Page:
Oh what a lovely pal is mother

April 15, 2018

One of the unsung heroes of contemporary musical theatre celebrates her birthday today, Sara Louise Lazarus. If I say a few words about what she does, my hope is that it’s going to help you create better musicals. God knows the 18 years working with her have enriched my craft.

But I must admit I have what might be called the diarist’s impulse: the sense that I should write this all down before the memory fades. I don’t want to forget the lessons, the principles, the way of working, the caring. It’s been eight months since we worked together and… well, you know brains.

And mine can’t shake a thought about pit pulls. It’s said they sink their sharp teeth into something – say a postman’s leg – and refuse to let go. Jaws clamp down and it’s impossible to loosen that grip. Now picture a long day of rehearsals for a group cabaret. Say twenty-one young performers have been scheduled for twenty-minute sessions working with Sara. If I’ve done the math right, that’s seven hours or work for us. Except it’s not, because Sara never sticks to the twenty minute limit. There’s something she sees in a performance that she absolutely needs to make better, and refuses to give up on it – pit bull teeth in a leg.

Now, if you’re one of the individuals singing, you’re thrilled to have your performance sharpened. If you’re me, on the other hand, you’re exhausted from hours and hours of dogged fine-tuning. But, we keep on going, late into the night, because getting actors to convey truth in their songs is so very important to us.

Not every day is marathon-rehearsal day. More often, it’s a structured education with a series of steps that lead to a fully-acted, truthfully-expressed rendering of a musical theatre song. Sara breaks the process down into a set of assignments that constitute an in-depth investigation of material. You take the text, sans music, and work on it as an actor. At this point it’s a prose monologue in which you don’t stop at rhymes, or the end of lines, but move along at a pace totally determined by the emotions inherent in the words; how you respond to them. When Sara’s satisfied that you’ve investigated the lyric and taken in all the implied or expressed facts about the character singing and their situation, you move on to learning the music. Singing the song now involves a discovery of how the composer has dealt with the cadences of the lyric. Has he emphasized the syllables you emphasized in your monologue rendition? No? Then figure out why.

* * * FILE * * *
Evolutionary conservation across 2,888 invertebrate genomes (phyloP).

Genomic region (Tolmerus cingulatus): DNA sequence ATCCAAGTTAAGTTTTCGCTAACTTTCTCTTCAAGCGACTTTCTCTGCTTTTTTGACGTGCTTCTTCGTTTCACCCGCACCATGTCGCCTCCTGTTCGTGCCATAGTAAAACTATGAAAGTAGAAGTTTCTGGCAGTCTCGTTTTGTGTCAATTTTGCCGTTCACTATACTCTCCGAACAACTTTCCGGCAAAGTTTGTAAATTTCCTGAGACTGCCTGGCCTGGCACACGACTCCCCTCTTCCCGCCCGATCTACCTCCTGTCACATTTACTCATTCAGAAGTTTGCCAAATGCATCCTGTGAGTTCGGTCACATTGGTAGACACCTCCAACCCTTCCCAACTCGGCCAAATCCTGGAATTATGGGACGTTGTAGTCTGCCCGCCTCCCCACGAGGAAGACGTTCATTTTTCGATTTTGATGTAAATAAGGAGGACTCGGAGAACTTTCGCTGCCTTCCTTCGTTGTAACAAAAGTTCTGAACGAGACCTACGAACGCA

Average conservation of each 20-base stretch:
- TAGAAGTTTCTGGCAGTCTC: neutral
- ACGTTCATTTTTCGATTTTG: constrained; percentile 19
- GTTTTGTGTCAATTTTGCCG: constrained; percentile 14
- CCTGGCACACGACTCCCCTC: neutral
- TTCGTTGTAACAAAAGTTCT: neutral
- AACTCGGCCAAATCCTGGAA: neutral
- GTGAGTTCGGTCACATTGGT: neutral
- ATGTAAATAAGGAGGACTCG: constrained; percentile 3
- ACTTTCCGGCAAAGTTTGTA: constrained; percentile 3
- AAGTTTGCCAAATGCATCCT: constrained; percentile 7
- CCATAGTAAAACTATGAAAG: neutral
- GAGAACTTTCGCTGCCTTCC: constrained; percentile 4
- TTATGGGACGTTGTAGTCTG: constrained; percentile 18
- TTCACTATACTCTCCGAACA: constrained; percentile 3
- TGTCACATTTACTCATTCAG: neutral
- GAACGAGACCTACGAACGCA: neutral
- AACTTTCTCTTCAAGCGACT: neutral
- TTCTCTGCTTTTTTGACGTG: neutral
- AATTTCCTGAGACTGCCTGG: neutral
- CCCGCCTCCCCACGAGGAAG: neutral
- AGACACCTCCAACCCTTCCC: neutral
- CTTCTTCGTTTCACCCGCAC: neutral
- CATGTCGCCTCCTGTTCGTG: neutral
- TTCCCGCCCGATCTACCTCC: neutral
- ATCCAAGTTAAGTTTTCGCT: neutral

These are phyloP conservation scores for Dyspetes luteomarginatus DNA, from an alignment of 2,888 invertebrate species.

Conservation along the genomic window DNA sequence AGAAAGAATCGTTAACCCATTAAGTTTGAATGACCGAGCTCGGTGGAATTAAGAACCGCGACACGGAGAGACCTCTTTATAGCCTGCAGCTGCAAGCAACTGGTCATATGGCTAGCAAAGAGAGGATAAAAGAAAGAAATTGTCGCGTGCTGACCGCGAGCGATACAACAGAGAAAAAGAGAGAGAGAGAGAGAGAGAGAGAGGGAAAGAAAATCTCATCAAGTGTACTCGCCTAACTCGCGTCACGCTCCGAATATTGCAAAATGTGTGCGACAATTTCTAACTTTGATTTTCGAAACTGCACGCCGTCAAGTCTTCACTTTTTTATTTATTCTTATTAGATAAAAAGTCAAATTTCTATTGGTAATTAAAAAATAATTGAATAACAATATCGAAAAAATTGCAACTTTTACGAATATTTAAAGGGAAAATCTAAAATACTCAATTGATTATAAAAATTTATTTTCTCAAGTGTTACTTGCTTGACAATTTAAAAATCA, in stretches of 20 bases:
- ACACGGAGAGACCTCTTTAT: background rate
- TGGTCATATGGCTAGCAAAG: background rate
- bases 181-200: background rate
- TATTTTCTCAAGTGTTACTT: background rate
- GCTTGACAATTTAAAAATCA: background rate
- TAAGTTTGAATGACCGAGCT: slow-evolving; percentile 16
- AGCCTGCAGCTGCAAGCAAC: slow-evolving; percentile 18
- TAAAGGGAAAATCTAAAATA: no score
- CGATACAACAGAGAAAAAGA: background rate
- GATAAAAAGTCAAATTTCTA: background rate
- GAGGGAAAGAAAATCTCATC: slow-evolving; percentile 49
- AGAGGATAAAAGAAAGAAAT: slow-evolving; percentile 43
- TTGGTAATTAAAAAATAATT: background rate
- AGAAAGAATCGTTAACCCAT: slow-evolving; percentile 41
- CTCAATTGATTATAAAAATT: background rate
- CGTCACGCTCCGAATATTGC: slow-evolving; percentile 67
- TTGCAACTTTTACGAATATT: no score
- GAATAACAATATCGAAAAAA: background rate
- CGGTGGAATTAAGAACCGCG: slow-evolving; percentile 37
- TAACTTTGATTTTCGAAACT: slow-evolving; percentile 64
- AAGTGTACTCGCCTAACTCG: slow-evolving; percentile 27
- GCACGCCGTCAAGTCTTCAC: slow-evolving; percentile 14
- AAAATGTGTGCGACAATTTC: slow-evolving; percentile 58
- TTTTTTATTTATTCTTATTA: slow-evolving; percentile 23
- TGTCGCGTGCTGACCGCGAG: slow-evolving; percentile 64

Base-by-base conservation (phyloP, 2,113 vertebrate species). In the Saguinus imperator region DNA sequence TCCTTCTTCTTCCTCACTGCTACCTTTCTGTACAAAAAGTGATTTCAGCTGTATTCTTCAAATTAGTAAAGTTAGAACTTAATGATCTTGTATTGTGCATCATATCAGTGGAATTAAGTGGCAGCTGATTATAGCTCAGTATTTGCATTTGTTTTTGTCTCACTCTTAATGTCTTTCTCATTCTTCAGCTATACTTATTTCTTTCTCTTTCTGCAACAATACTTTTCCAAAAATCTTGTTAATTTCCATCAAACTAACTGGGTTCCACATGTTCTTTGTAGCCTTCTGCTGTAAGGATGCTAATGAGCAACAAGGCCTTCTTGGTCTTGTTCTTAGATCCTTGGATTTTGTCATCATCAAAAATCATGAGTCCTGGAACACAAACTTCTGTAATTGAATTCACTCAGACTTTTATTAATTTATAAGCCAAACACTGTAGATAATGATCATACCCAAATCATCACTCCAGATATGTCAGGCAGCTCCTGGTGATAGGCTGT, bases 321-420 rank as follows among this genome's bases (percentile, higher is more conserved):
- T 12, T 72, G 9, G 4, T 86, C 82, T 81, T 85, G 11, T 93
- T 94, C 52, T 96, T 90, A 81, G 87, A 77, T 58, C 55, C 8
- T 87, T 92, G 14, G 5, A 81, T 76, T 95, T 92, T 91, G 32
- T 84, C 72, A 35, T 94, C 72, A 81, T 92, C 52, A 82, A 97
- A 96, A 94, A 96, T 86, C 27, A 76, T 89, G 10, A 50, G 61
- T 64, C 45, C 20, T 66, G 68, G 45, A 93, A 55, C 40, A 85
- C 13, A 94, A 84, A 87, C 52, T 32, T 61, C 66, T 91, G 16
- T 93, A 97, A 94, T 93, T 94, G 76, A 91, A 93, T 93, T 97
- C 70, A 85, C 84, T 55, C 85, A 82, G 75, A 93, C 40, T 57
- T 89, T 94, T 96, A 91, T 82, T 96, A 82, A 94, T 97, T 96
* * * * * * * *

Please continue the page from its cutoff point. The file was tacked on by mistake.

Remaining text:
So, readers of this blog know that it’s written for writers. And I’m going to pause here to remind you of the need to stay on the same page. The lyricist has an idea about how the text should be acted. The composer can’t have a conflicting idea. Collaborators must go back and forth, revising and adjusting, until they’re on the same page.

For seventy-five years now, since Oklahoma!, subtext has had paramount importance in good musical theatre writing. Sara’s students then explore the thought behind the words. I don’t know if this is true of everyone, but, whenever I speak, my brain darts through all sorts of words and phrases I choose not to say out loud. (Some have been known to make fun of me for my halting way of talking.) Characters in good musicals have stuff in their heads the audience will never get to hear. And, just because I just mentioned the show, let’s use People Will Say We’re In Love as an example. Oscar Hammerstein’s lyric says

Don’t throw bouquets at me